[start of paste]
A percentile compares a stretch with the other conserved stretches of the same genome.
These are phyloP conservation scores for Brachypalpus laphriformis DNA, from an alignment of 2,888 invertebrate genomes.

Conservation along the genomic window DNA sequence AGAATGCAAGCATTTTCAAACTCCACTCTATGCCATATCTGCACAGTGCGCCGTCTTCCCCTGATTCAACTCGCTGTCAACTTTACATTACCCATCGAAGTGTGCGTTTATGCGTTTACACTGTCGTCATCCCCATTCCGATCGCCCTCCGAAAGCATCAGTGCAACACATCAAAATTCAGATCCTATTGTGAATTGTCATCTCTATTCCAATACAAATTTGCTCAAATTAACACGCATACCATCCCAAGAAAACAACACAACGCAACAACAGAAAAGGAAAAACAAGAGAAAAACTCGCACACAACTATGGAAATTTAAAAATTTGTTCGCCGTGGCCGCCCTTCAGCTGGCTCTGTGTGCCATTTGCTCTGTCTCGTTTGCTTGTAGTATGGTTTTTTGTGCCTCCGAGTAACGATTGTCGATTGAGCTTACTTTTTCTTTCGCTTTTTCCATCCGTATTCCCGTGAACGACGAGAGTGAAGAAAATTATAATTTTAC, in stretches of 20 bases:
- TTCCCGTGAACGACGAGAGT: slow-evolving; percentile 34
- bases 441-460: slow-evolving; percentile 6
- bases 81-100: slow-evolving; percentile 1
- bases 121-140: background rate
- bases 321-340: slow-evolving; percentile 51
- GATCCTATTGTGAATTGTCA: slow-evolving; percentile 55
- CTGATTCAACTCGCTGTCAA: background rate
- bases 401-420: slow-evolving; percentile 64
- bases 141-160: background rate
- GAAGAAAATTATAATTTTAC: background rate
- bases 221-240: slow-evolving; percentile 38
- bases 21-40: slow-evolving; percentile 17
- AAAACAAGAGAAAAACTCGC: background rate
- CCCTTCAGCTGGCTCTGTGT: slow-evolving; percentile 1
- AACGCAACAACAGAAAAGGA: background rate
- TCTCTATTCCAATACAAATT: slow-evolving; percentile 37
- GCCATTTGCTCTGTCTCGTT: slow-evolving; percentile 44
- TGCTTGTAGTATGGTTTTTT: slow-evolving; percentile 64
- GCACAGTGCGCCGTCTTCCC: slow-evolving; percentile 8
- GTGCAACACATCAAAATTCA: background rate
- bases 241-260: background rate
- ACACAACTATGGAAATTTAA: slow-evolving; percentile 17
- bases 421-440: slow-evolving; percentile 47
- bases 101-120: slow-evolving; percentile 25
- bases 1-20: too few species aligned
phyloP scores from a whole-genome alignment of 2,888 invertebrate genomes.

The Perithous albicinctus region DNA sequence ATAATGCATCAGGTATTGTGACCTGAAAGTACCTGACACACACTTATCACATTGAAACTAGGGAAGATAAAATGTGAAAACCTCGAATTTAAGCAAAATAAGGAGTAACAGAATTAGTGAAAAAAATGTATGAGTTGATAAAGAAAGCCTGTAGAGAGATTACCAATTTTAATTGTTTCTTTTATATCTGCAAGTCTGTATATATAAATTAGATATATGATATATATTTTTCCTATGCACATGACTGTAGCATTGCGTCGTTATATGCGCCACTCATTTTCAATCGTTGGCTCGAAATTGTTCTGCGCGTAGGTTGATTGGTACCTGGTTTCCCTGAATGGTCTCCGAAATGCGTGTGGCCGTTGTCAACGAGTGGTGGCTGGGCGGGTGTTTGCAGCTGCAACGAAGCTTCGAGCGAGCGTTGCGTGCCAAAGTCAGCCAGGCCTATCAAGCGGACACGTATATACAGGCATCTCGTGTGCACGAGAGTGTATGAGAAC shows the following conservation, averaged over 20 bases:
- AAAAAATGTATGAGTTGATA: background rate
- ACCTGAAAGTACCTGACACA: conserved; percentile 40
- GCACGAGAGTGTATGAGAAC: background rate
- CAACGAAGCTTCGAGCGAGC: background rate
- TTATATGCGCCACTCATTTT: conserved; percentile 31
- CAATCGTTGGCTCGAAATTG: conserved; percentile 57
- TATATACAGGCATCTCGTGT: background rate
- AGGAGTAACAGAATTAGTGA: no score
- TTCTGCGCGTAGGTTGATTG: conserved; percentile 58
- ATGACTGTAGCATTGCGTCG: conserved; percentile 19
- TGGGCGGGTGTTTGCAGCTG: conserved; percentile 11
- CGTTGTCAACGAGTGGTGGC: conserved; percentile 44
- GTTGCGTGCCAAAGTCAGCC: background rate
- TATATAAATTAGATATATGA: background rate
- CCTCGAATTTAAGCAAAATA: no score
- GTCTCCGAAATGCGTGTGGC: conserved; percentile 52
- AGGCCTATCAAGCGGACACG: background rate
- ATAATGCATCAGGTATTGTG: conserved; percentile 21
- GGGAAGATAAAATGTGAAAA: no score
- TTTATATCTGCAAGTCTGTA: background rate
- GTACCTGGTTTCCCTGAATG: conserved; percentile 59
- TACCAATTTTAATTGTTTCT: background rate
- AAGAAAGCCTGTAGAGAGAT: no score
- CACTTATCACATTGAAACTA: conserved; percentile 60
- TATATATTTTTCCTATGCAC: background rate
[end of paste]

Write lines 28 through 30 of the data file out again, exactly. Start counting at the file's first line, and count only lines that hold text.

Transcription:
- bases 1-20: too few species aligned
phyloP scores from a whole-genome alignment of 2,888 invertebrate genomes.

The Perithous albicinctus region DNA sequence ATAATGCATCAGGTATTGTGACCTGAAAGTACCTGACACACACTTATCACATTGAAACTAGGGAAGATAAAATGTGAAAACCTCGAATTTAAGCAAAATAAGGAGTAACAGAATTAGTGAAAAAAATGTATGAGTTGATAAAGAAAGCCTGTAGAGAGATTACCAATTTTAATTGTTTCTTTTATATCTGCAAGTCTGTATATATAAATTAGATATATGATATATATTTTTCCTATGCACATGACTGTAGCATTGCGTCGTTATATGCGCCACTCATTTTCAATCGTTGGCTCGAAATTGTTCTGCGCGTAGGTTGATTGGTACCTGGTTTCCCTGAATGGTCTCCGAAATGCGTGTGGCCGTTGTCAACGAGTGGTGGCTGGGCGGGTGTTTGCAGCTGCAACGAAGCTTCGAGCGAGCGTTGCGTGCCAAAGTCAGCCAGGCCTATCAAGCGGACACGTATATACAGGCATCTCGTGTGCACGAGAGTGTATGAGAAC shows the following conservation, averaged over 20 bases: